SNP activists have sent the party leadership a stark message for councils to be given more freedom over Scottish Government funding after the party’s conference delegates called for authorities to be allowed “local flexibilities” amid concern over budgets being ring-fenced.

A motion calling for "full and transparent" council funding, put forward to the party’s conference by SNP leader of Edinburgh City Council, Adam McVey, was overwhelmingly approved by delegates - which he labelled “one of the thornier issues” facing the party.

The prominent SNP councillor criticised the current funding model for councils, warning it “relies too heavily” on yearly budgets from the Scottish Government.

Mr McVey’s motion acknowledged “new government initiatives” that SNP ministers pass over to councils to roll out such as the expansion of free childcare, warning that “for these policies to be fully funded, this must be in addition to the core budget of Scottish councils”.

The Scottish Government has received persistent criticism from Cosla, the umbrella group for Scottish councils, and opposition parties over not enough funding being given to councils and a warning that new SNP priorities are taking funding away from authorities’ core budgets.

The SNP-Greens government is currently embroiled in a stand-off with Cosla over plans to set up a National Care Service, with council leaders raising fears over the centralisation taking funding and responsibility away from local  authorities.

Mr McVey is regularly put under pressure by his Labour coalition partners in Edinburgh over a lack of funding for councils.

In addressing SNP delegates, Mr McVey pointed to policies “making a really positive difference”, but warned that “despite all the positives of those programmes and that funding delivered in partnership to be welcomed, there is still a residual issue with local government finance”.

The council leader pointed to the recommendations of the Christie Commission 10 years ago which called for policies “to make local government finance accountable and transparent”.

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Mr McVey added: “The current funding model relies too heavily on annualised Scottish budgets, decisions which can make a seismic impact on councils’ ability to invest in our local communities.

“No-one will pretend that there is a silver bullet to this. The 2015 commission on local tax made that absolutely clear. Finding an approach that is accountable, progressive, that delivers the funding that communities need will be difficult.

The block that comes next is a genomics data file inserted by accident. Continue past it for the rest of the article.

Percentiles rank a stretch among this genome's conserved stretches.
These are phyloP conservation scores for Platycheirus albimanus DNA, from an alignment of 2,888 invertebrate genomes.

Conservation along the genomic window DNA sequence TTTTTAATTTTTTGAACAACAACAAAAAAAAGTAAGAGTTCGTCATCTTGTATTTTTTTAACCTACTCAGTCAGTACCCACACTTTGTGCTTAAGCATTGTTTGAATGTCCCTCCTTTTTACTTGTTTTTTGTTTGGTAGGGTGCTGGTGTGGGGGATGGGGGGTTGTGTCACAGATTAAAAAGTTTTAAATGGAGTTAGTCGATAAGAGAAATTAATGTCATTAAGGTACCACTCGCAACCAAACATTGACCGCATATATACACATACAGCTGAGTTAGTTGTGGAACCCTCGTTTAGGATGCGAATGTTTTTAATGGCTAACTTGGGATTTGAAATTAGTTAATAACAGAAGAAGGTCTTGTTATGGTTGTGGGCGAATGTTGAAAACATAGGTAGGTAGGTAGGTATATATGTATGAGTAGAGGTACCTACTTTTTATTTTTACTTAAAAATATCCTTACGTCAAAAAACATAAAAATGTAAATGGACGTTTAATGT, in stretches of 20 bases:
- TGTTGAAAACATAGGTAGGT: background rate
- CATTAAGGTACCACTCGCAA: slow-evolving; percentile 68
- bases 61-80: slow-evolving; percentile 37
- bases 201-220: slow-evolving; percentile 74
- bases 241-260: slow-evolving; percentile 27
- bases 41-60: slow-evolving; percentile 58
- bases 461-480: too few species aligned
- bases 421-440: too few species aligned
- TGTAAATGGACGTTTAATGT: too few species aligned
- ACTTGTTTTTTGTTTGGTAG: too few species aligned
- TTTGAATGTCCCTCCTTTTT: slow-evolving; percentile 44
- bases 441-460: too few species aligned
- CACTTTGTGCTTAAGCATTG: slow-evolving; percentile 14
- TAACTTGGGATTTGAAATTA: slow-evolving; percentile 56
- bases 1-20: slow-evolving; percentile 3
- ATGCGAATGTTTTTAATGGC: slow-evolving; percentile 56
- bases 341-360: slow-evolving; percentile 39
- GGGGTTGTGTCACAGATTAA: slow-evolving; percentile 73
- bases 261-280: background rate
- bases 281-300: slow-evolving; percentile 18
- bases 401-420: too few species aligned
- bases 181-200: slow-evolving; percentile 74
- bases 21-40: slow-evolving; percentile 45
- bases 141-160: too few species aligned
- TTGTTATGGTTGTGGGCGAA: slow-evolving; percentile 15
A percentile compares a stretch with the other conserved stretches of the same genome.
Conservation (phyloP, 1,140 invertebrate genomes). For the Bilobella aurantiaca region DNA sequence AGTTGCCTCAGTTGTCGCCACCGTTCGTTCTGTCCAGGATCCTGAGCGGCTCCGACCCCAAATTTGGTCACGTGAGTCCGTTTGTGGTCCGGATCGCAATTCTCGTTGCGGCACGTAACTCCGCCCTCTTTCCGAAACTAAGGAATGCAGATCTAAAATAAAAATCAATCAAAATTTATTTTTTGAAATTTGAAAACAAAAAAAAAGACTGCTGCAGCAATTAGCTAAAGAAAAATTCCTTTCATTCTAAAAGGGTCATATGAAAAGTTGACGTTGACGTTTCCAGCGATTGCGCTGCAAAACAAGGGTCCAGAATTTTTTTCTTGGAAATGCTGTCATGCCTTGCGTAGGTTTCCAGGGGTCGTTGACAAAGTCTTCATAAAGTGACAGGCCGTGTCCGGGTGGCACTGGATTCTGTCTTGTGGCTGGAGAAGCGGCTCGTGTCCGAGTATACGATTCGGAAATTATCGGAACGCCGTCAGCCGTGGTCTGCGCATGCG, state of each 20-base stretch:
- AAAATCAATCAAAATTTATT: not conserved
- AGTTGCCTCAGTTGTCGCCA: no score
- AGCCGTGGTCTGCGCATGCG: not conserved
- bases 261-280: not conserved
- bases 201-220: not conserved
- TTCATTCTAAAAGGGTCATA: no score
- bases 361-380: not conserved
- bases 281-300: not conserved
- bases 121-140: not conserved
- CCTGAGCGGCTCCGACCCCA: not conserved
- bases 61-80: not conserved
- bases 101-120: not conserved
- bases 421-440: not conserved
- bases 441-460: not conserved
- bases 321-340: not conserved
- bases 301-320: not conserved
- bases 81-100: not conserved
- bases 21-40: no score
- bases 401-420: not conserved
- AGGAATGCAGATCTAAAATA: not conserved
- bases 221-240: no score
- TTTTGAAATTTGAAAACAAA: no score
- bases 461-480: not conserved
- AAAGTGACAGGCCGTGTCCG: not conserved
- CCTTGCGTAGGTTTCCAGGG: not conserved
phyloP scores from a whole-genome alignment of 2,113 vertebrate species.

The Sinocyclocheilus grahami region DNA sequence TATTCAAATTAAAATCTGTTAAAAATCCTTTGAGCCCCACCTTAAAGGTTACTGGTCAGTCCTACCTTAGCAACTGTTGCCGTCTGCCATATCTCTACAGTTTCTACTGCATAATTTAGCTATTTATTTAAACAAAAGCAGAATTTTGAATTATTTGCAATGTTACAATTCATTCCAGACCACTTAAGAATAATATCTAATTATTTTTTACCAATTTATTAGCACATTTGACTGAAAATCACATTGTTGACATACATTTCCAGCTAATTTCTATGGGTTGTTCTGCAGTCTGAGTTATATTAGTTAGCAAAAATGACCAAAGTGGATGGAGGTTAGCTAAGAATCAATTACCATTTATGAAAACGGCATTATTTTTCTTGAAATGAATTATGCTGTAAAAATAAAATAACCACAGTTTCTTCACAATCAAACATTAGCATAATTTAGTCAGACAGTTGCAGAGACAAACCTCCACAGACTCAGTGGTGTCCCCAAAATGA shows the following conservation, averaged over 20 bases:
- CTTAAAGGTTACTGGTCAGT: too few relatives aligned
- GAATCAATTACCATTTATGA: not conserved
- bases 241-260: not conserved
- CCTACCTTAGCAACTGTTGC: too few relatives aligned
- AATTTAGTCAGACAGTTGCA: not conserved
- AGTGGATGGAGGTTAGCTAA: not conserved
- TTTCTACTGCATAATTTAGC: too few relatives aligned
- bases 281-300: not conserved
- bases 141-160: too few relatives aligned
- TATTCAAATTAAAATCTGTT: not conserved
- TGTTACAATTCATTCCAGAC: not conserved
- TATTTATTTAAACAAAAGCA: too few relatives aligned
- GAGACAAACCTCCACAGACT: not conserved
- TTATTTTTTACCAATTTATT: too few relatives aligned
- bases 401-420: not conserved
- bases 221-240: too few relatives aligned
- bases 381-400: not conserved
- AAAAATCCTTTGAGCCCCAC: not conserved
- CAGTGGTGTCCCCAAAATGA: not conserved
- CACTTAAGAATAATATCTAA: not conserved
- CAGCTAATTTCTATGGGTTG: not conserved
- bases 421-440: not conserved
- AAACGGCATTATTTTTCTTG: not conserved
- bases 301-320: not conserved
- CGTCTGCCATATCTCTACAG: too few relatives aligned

“But by continuing the discussion and working together, we can get to a firm position and set out a clear way ahead.”

He said: “This motion isn’t aiming to change any of that collaboration. What it is doing is trying to lean into one of the thornier issues facing us - that of local government finance.

“We need to do more to connect the link between revenue and expenditure, to help improve accountability, to give councils a more permissive environment where revenues can better reflect their economies and so they can better invest in our communities.”

Mr McVey, in highlighting the need for councils to be given more flexible funding, pointed to the SNP’s stalled plans to introduce a tourist tax, which he claimed “could raise up to £14 million a year for Edinburgh”.

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The policy would “help to pay for local services” and “help us manage the hugely successful tourist economy”, Mr McVey added.

He said: “I’m hugely grateful to the Scottish Government for agreeing to progress this, albeit it’s been delayed though Covid.

“The question is, should it take so much effort and so many years to deliver policies like this? My conclusion, conference, is that no, we should build a more permissive environment so that councils can take decisions for their economies and for their circumstances that’s right for them.”

A Cosla spokesperson said:  “Local Government needs absolute flexibility to manage funding locally and to respond to need, rather than be pressed into areas of specific spend or to be limited to using funding by an artificial deadline or within a financial year. 

"Councils also need longer term assurances on funding, instead of limping from year to year with the ongoing threat of cuts “

Earlier, South of Scotland councillor and vice convener of the Association of Nationalist Councillors (ANC), Heather Anderson, told party delegates that next year’s council elections were key – warning “we need to win and we need to win big”.

READ MORE: National Care Service: Cosla demands SNP answers over widening scope of plans

She added: “Where we’re in administration we’re in minority or coalition and that needs to change.

“We need to take control of more councils by winning more seats, making more deals with other parties and securing majority control of the Convention of Scottish Local Authorities (Cosla).

“Colsa needs to be with us to ensure we implement the policies in this programme for central and local government. Cosla needs to be with us if we are to hold and win a referendum. We don’t want to be arguing about the use of village halls for voting when we should be focusing on the big policy issues.

“Every councillor knows exactly how crucial it is we win big next May - we can’t let anything slip. The First Minister knows that any loss of control will be used against us but that every gain builds our case for independence.”

Next year’s council elections were one of three themes for the SNP conference, alongside independence and climate change. But in her keynote conference speech, Nicola Sturgeon failed to mention the elections.